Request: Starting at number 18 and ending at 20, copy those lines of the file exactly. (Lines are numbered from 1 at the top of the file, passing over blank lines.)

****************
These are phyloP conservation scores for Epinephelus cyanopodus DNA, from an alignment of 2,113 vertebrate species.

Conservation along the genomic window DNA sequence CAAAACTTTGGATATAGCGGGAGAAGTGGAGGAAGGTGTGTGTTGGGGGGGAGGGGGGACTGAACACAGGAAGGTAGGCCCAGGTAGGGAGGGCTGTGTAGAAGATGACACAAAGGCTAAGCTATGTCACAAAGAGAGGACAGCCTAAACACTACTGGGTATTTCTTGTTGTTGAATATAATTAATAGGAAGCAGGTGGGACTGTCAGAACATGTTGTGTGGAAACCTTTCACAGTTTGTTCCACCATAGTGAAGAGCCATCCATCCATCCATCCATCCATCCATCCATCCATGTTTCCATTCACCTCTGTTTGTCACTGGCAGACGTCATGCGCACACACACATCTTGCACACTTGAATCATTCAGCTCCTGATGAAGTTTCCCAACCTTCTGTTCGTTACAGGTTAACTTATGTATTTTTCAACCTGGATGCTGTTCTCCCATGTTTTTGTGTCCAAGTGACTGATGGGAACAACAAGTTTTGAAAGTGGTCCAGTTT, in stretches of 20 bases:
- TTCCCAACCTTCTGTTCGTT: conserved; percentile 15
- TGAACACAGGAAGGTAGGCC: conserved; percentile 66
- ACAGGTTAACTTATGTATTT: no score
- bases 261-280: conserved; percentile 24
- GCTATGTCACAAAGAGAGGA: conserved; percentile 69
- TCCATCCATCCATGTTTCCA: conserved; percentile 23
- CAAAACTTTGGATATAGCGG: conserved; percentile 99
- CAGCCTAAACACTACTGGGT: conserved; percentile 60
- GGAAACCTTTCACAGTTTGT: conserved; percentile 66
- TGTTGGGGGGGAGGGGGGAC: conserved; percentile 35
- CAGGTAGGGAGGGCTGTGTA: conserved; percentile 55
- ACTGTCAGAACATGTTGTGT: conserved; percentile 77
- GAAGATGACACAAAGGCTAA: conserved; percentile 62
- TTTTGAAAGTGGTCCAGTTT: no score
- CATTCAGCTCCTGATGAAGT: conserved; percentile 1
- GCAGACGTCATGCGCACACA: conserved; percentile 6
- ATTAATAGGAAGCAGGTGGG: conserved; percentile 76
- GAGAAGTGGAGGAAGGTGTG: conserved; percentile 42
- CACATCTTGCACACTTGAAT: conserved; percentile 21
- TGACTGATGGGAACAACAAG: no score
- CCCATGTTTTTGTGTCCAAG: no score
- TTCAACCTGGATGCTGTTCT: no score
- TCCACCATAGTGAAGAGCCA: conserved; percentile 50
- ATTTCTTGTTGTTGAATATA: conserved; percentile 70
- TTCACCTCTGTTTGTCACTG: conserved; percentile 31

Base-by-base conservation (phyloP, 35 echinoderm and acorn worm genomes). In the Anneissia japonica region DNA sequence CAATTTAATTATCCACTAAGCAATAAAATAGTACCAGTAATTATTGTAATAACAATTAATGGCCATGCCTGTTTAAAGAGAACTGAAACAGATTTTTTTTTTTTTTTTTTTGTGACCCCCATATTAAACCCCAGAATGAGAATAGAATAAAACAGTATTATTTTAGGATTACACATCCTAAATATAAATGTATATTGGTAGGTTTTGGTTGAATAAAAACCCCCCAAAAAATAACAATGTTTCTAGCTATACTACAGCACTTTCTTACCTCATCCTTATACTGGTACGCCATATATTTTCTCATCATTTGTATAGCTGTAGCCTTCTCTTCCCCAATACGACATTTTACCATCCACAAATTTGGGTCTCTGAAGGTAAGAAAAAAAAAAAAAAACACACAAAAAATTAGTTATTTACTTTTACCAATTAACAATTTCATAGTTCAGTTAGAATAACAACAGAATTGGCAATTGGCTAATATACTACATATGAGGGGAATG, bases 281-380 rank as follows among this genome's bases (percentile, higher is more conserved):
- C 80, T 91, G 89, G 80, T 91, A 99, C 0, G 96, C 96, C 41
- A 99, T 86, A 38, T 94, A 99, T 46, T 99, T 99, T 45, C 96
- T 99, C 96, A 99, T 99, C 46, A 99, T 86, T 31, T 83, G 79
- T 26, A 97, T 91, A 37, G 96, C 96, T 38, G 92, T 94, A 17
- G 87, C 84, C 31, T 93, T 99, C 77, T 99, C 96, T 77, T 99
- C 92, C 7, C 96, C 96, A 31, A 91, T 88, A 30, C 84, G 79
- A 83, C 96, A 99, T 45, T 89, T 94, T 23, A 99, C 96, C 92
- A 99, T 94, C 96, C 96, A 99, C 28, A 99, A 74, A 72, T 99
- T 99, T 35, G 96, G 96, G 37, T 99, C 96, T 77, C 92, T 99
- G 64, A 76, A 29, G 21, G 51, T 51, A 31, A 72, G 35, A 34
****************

- GCAGACGTCATGCGCACACA: conserved; percentile 6
- ATTAATAGGAAGCAGGTGGG: conserved; percentile 76
- GAGAAGTGGAGGAAGGTGTG: conserved; percentile 42